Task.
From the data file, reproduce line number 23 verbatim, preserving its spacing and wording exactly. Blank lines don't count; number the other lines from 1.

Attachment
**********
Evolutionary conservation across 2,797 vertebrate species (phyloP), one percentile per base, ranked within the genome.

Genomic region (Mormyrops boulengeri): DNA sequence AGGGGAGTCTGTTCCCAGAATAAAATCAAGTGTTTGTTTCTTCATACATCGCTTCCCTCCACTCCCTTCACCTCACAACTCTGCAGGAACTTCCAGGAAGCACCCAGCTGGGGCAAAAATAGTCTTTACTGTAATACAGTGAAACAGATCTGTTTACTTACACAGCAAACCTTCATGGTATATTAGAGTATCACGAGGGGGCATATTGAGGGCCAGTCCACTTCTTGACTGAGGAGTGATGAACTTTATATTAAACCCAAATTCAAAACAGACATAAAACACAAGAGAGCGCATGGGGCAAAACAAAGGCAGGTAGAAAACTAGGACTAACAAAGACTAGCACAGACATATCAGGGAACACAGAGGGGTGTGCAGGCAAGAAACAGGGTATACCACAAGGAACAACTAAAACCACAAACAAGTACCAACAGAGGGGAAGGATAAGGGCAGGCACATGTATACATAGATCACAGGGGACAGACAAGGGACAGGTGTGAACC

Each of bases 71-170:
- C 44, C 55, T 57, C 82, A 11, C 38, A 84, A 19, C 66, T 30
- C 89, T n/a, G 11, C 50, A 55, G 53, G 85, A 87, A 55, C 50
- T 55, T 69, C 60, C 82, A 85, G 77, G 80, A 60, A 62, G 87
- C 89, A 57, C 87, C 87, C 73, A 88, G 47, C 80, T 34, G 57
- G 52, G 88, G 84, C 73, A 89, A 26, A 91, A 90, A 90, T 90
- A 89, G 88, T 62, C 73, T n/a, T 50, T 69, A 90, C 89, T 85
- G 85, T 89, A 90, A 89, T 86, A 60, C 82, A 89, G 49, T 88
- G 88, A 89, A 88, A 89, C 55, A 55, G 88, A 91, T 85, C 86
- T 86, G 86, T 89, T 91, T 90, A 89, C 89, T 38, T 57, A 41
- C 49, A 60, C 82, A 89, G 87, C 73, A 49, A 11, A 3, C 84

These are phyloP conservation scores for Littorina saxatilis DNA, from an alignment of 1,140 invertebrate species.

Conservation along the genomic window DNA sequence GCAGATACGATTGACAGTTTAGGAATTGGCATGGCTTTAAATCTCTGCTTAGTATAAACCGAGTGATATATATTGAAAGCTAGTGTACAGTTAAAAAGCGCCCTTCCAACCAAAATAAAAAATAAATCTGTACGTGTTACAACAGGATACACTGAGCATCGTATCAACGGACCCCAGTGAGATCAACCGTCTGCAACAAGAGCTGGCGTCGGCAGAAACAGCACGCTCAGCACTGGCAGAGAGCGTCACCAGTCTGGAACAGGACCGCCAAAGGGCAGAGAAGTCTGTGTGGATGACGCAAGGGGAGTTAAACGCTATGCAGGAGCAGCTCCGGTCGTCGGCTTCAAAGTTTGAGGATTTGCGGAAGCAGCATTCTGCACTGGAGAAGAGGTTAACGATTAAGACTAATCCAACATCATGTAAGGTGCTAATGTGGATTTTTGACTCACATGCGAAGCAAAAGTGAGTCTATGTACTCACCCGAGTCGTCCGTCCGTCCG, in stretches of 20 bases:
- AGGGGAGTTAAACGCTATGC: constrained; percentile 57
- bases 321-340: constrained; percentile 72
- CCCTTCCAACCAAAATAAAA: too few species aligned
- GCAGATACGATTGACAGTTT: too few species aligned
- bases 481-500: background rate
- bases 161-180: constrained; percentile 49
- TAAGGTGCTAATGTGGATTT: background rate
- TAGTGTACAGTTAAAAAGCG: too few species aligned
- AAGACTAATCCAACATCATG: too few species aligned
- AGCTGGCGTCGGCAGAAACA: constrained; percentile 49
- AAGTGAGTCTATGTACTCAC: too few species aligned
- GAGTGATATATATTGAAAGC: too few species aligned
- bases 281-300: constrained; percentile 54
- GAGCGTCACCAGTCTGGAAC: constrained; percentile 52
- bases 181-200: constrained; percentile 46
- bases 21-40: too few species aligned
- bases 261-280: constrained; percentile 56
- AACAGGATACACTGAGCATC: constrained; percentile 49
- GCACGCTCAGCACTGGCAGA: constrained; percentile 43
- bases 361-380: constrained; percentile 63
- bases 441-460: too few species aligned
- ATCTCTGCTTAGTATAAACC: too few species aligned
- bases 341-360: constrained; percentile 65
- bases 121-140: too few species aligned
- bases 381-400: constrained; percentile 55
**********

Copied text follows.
- TAGTGTACAGTTAAAAAGCG: too few species aligned